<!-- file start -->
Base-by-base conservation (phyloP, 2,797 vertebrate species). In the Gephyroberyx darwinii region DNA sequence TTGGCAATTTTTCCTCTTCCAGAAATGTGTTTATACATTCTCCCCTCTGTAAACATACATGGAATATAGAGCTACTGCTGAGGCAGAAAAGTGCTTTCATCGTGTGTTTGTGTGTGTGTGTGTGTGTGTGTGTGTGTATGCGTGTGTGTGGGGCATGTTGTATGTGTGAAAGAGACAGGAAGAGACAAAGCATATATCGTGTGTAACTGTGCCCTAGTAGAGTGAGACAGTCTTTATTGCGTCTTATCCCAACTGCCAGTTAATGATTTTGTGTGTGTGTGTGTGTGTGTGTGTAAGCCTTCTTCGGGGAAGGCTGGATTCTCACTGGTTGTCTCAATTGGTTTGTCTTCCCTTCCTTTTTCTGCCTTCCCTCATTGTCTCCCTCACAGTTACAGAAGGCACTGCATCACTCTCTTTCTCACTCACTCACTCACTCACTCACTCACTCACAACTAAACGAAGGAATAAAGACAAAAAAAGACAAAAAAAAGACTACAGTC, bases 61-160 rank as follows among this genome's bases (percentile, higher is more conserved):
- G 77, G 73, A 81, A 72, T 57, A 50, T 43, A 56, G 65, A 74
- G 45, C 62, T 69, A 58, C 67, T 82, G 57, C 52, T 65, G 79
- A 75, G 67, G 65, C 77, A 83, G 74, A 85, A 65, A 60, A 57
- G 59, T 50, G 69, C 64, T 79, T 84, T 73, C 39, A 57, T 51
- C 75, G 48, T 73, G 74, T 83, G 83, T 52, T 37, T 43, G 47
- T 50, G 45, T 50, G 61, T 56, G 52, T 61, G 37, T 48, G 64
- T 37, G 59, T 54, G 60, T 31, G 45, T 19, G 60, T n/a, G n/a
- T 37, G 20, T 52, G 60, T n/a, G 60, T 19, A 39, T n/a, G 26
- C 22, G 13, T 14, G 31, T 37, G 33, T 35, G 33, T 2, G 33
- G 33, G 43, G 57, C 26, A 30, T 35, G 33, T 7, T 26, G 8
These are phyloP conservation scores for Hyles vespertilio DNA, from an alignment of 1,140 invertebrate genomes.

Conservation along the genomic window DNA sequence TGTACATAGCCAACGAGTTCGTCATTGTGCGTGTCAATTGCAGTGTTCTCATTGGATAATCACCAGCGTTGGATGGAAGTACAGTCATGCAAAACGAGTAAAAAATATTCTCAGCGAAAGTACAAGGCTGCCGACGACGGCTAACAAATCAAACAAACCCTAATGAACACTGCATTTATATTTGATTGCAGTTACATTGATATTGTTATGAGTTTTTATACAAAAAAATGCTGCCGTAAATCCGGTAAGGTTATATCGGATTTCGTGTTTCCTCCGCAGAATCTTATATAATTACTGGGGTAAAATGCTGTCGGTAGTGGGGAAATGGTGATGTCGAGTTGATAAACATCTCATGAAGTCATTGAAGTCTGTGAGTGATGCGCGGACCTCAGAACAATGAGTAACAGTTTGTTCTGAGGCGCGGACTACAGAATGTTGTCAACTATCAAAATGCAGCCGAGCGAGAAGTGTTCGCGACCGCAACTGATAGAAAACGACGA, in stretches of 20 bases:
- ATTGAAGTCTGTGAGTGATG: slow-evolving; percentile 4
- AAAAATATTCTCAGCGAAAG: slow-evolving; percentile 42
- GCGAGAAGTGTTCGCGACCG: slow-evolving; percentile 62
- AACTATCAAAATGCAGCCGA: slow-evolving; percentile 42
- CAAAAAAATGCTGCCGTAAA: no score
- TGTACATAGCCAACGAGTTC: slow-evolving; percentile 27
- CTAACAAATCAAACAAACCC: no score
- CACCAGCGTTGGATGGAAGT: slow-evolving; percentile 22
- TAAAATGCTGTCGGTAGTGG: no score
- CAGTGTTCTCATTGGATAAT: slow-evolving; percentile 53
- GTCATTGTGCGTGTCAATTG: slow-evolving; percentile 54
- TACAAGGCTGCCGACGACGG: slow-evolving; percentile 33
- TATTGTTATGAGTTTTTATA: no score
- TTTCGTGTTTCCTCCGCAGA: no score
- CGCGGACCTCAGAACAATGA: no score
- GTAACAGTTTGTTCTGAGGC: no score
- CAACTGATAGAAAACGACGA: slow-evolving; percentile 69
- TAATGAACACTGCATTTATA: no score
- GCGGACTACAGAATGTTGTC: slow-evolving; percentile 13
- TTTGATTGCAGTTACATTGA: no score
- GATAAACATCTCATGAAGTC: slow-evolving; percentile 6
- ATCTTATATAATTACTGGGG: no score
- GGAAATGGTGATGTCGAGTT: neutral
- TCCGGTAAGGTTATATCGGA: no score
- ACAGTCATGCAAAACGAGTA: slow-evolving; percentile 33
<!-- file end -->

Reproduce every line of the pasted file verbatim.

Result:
Base-by-base conservation (phyloP, 2,797 vertebrate species). In the Gephyroberyx darwinii region DNA sequence TTGGCAATTTTTCCTCTTCCAGAAATGTGTTTATACATTCTCCCCTCTGTAAACATACATGGAATATAGAGCTACTGCTGAGGCAGAAAAGTGCTTTCATCGTGTGTTTGTGTGTGTGTGTGTGTGTGTGTGTGTGTATGCGTGTGTGTGGGGCATGTTGTATGTGTGAAAGAGACAGGAAGAGACAAAGCATATATCGTGTGTAACTGTGCCCTAGTAGAGTGAGACAGTCTTTATTGCGTCTTATCCCAACTGCCAGTTAATGATTTTGTGTGTGTGTGTGTGTGTGTGTGTAAGCCTTCTTCGGGGAAGGCTGGATTCTCACTGGTTGTCTCAATTGGTTTGTCTTCCCTTCCTTTTTCTGCCTTCCCTCATTGTCTCCCTCACAGTTACAGAAGGCACTGCATCACTCTCTTTCTCACTCACTCACTCACTCACTCACTCACTCACAACTAAACGAAGGAATAAAGACAAAAAAAGACAAAAAAAAGACTACAGTC, bases 61-160 rank as follows among this genome's bases (percentile, higher is more conserved):
- G 77, G 73, A 81, A 72, T 57, A 50, T 43, A 56, G 65, A 74
- G 45, C 62, T 69, A 58, C 67, T 82, G 57, C 52, T 65, G 79
- A 75, G 67, G 65, C 77, A 83, G 74, A 85, A 65, A 60, A 57
- G 59, T 50, G 69, C 64, T 79, T 84, T 73, C 39, A 57, T 51
- C 75, G 48, T 73, G 74, T 83, G 83, T 52, T 37, T 43, G 47
- T 50, G 45, T 50, G 61, T 56, G 52, T 61, G 37, T 48, G 64
- T 37, G 59, T 54, G 60, T 31, G 45, T 19, G 60, T n/a, G n/a
- T 37, G 20, T 52, G 60, T n/a, G 60, T 19, A 39, T n/a, G 26
- C 22, G 13, T 14, G 31, T 37, G 33, T 35, G 33, T 2, G 33
- G 33, G 43, G 57, C 26, A 30, T 35, G 33, T 7, T 26, G 8
These are phyloP conservation scores for Hyles vespertilio DNA, from an alignment of 1,140 invertebrate genomes.

Conservation along the genomic window DNA sequence TGTACATAGCCAACGAGTTCGTCATTGTGCGTGTCAATTGCAGTGTTCTCATTGGATAATCACCAGCGTTGGATGGAAGTACAGTCATGCAAAACGAGTAAAAAATATTCTCAGCGAAAGTACAAGGCTGCCGACGACGGCTAACAAATCAAACAAACCCTAATGAACACTGCATTTATATTTGATTGCAGTTACATTGATATTGTTATGAGTTTTTATACAAAAAAATGCTGCCGTAAATCCGGTAAGGTTATATCGGATTTCGTGTTTCCTCCGCAGAATCTTATATAATTACTGGGGTAAAATGCTGTCGGTAGTGGGGAAATGGTGATGTCGAGTTGATAAACATCTCATGAAGTCATTGAAGTCTGTGAGTGATGCGCGGACCTCAGAACAATGAGTAACAGTTTGTTCTGAGGCGCGGACTACAGAATGTTGTCAACTATCAAAATGCAGCCGAGCGAGAAGTGTTCGCGACCGCAACTGATAGAAAACGACGA, in stretches of 20 bases:
- ATTGAAGTCTGTGAGTGATG: slow-evolving; percentile 4
- AAAAATATTCTCAGCGAAAG: slow-evolving; percentile 42
- GCGAGAAGTGTTCGCGACCG: slow-evolving; percentile 62
- AACTATCAAAATGCAGCCGA: slow-evolving; percentile 42
- CAAAAAAATGCTGCCGTAAA: no score
- TGTACATAGCCAACGAGTTC: slow-evolving; percentile 27
- CTAACAAATCAAACAAACCC: no score
- CACCAGCGTTGGATGGAAGT: slow-evolving; percentile 22
- TAAAATGCTGTCGGTAGTGG: no score
- CAGTGTTCTCATTGGATAAT: slow-evolving; percentile 53
- GTCATTGTGCGTGTCAATTG: slow-evolving; percentile 54
- TACAAGGCTGCCGACGACGG: slow-evolving; percentile 33
- TATTGTTATGAGTTTTTATA: no score
- TTTCGTGTTTCCTCCGCAGA: no score
- CGCGGACCTCAGAACAATGA: no score
- GTAACAGTTTGTTCTGAGGC: no score
- CAACTGATAGAAAACGACGA: slow-evolving; percentile 69
- TAATGAACACTGCATTTATA: no score
- GCGGACTACAGAATGTTGTC: slow-evolving; percentile 13
- TTTGATTGCAGTTACATTGA: no score
- GATAAACATCTCATGAAGTC: slow-evolving; percentile 6
- ATCTTATATAATTACTGGGG: no score
- GGAAATGGTGATGTCGAGTT: neutral
- TCCGGTAAGGTTATATCGGA: no score
- ACAGTCATGCAAAACGAGTA: slow-evolving; percentile 33